Tuesday, December 09, 2008

"Bliss was it in that dawn"


posted by k

John Milton was born 400 years ago today. In his pamphlet, Areopagitica, after which this blog is named, he argued for the free exchange of ideas and knowledge. There were limits to his ideas of freedom of the press but he sketched out, in ringing tones, his belief that liberty and progress were dependent on the search for knowledge, truth and understanding.

Milton's ideas came out of that anxious and hopeful period in English history when parliament was at war with the king. He wrote this pamphlet three years before the Putney Debates in which, for the first time, the idea of one man one vote was advanced, and five years before the execution of Charles I and the establishment of the English Commonwealth. It was a period of immense danger, of grief and the separation of families. It was also a time when individuals questioned authority and took responsibility for debating the future of the country.

Areopagitica shows the excitement of debate at the time, when so many people were willing to look outwards and think questioningly about the world, risking their own safety to enter in a debate about the government of their country. Key questions hinged on liberty and what we would now call "human rights":

"Behold now this vast City: a City of refuge, the mansion house of liberty, encompast and surrounded with his protection; the shop of warre hath not there more anvils and hammers waking, to fashion out the plates and instruments of armed Justice in defence of beleaguer'd Truth, then there be pens and heads there, sitting by their studious lamps, musing, searching, revolving new notions and ideas wherewith to present, as with their homage and their fealty the approaching Reformation: others as fast reading, trying all things, assenting to the force of reason and convincement. What could a man require more from a Nation so pliant and so prone to seek after knowledge. What wants there to such a towardly and pregnant soile, but wise and faithfull labourers, to make a knowing people, a Nation of Prophets, of Sages, and of Worthies. We reck'n more then five months yet to harvest; there need not be five weeks, had we but eyes to lift up, the fields are white already. Where there is much desire to learn, there of necessity will be much arguing, much writing, many opinions; for opinion in good men is but knowledge in the making."

Milton lost and the cause he loved - the Commonwealth - faded. After eleven years, Charles II was invited back by parliament. The leaders of the Commonwealth were hanged, drawn and quartered for their part in the execution of the king. Milton was lucky to survive.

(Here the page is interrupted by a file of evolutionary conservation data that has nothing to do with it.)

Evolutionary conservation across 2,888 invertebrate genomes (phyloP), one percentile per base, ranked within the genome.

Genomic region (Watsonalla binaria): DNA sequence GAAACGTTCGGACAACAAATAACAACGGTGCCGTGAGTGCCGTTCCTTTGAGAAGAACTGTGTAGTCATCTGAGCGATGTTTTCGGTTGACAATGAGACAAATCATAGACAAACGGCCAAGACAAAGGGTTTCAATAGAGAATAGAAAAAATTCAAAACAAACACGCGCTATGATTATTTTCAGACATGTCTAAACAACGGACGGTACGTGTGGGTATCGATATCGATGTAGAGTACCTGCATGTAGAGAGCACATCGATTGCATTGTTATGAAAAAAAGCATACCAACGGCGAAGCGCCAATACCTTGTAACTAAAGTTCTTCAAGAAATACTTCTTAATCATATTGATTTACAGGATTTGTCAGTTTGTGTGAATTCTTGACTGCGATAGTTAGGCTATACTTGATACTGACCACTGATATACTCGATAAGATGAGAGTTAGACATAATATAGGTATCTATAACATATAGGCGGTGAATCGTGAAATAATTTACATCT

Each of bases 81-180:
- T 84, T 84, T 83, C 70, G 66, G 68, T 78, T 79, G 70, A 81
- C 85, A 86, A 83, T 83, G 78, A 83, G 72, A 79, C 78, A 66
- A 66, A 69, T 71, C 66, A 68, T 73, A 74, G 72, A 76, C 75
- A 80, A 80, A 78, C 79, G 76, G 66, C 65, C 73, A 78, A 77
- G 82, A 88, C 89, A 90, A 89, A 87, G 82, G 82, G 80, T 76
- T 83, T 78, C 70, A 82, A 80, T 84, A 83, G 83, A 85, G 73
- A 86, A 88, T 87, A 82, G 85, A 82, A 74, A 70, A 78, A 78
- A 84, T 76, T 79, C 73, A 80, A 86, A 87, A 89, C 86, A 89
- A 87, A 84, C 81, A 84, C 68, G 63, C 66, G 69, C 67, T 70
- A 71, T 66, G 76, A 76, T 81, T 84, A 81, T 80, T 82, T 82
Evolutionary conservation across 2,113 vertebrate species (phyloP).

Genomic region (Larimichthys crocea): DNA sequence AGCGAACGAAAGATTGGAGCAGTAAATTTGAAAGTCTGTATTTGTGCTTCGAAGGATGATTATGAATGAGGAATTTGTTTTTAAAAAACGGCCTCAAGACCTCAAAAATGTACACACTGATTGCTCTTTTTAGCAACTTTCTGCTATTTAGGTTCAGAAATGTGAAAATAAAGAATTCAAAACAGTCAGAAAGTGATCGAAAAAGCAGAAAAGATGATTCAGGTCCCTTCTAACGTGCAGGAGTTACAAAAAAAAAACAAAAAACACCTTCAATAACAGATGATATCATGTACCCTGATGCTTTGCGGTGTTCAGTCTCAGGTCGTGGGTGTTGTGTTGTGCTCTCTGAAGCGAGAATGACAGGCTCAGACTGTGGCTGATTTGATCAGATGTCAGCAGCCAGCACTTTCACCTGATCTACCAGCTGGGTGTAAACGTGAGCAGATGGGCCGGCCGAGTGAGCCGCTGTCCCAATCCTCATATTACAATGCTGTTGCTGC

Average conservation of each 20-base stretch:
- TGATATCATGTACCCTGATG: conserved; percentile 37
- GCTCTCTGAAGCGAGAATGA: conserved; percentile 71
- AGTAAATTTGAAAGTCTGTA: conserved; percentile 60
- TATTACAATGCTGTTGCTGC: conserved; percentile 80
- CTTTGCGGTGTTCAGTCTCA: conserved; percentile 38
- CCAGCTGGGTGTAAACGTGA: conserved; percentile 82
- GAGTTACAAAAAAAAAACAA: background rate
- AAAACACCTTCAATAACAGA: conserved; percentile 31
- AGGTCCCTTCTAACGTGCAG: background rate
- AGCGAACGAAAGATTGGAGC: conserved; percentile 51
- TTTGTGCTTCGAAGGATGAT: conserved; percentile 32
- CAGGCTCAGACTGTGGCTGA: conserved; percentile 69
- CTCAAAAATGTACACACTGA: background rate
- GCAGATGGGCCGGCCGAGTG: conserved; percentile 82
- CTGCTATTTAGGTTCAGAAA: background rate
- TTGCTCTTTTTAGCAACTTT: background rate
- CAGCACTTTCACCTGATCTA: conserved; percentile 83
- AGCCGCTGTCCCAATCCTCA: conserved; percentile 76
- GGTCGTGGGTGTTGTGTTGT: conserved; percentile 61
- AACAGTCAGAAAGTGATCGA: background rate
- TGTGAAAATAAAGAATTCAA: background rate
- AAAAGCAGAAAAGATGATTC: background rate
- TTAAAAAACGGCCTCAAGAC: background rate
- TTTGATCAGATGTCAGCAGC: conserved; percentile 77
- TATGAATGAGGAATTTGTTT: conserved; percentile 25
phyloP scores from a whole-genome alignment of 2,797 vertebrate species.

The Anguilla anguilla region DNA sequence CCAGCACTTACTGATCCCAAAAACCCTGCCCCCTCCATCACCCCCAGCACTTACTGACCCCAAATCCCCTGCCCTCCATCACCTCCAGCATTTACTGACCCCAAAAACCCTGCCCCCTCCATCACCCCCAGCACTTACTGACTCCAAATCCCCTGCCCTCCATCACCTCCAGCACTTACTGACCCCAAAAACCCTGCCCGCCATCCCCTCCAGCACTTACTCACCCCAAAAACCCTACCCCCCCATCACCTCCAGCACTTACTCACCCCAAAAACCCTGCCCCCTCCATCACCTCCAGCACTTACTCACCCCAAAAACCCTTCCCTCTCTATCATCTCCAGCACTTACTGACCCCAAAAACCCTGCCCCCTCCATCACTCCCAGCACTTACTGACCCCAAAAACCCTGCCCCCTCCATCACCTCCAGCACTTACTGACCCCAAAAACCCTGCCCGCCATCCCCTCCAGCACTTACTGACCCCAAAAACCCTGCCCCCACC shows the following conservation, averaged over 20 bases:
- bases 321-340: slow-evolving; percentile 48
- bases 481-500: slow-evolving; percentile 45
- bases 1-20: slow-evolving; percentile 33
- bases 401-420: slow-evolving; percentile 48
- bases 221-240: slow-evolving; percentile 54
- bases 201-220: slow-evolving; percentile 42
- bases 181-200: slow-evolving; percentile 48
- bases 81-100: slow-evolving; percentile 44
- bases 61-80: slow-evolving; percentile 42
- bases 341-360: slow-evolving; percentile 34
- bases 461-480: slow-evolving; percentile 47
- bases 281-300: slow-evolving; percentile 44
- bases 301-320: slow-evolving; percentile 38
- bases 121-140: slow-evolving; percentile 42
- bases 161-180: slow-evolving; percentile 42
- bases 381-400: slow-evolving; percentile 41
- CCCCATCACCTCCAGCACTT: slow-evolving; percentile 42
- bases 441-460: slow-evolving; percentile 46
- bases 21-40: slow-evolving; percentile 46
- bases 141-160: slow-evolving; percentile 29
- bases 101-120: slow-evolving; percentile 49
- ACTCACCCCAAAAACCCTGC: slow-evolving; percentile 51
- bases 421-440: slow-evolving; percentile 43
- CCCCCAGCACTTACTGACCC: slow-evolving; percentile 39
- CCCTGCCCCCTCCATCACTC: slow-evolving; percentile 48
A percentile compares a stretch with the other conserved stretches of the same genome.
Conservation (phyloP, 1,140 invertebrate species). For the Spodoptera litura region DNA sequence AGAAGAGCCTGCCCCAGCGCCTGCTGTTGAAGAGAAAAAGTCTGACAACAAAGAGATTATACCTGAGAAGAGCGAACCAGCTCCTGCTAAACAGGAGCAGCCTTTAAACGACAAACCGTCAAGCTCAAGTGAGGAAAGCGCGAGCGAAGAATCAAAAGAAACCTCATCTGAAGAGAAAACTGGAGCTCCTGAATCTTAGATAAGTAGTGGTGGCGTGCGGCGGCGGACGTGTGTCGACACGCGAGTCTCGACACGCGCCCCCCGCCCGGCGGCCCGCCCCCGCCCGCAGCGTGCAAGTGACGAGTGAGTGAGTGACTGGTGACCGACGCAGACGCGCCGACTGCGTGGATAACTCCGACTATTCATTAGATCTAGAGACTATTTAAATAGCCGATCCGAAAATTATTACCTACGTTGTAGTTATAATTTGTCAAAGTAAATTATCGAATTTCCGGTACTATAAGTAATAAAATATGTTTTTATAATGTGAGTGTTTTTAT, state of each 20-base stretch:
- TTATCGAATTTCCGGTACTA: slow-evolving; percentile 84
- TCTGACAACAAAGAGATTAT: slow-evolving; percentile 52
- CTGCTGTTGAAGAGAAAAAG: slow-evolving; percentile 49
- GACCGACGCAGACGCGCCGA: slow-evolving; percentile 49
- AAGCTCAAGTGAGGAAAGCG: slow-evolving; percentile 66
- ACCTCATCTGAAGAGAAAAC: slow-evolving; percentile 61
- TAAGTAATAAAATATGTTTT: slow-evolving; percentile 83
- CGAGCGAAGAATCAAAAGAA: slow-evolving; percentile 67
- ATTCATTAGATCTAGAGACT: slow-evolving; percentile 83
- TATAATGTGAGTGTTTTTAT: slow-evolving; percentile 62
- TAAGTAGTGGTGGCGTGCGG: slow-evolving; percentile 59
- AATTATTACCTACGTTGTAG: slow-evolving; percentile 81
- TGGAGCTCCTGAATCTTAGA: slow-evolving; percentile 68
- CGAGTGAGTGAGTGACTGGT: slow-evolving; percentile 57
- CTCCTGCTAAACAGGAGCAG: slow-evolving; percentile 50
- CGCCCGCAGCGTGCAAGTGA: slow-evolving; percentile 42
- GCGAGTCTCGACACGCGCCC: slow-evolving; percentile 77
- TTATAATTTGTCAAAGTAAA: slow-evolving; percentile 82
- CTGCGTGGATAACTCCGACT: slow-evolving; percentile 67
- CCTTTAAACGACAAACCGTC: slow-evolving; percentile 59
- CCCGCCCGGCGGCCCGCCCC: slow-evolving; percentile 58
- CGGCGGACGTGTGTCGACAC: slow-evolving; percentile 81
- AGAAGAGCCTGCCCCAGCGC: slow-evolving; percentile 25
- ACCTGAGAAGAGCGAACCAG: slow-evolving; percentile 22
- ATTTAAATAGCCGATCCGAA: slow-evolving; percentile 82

But the ideas of Milton and his contemporaries lived on. In the nineteenth century, working-class radicals were among the most enthusiastic readers of Milton. Thomas Cooper, the self-taught Leicester Chartist, set out to learn the whole of Paradise Lost by heart before he was twenty. He managed only the first three books but Milton's ideas - and other ideas of the 1640s - influenced his writings and popular public lectures.

Milton was in the mainstream too. When English literature became part of formal education in the 19th century, Milton was taught as one of England's great authors. He turned up in classrooms and on the curriculum for A-level English. I remember being shocked when, in 1988, Conservative Education Secretary Kenneth Baker pioneered a National Curriculum in English - and left John Milton out. The mid-17th century was represented instead by a smattering of minor poetry. The great English-language epic - not to mention the plays and essays - was omitted.

Tony Blair's government didn't reinstate Milton. They were more concerned with the appearance of improvement than offering teenagers challenge and excitement. I don't suppose Milton's willingness to question authority suited either Conservative or New Labour governments. I haven't noticed much teaching about the 17th century in school history lessons. It's certainly possible to leave school without knowing that England was ever a republic. I suspect it's possible to leave university with a degree in English without reading a word of Milton. It's certainly rare for students to read the pamphlets.

Reading Milton was my introduction to Britain's radical past. I read most of Milton for pleasure - I loved the exhilaration of his language as well as his engagement with the ideas of his time. It didn't matter that some was difficult. I took what I could from a first reading and returned later, for more. Milton may have slipped from the public consciousness but I don't think he'll be forgotten for ever.

Happy 400th birthday, John Milton - and thank you.




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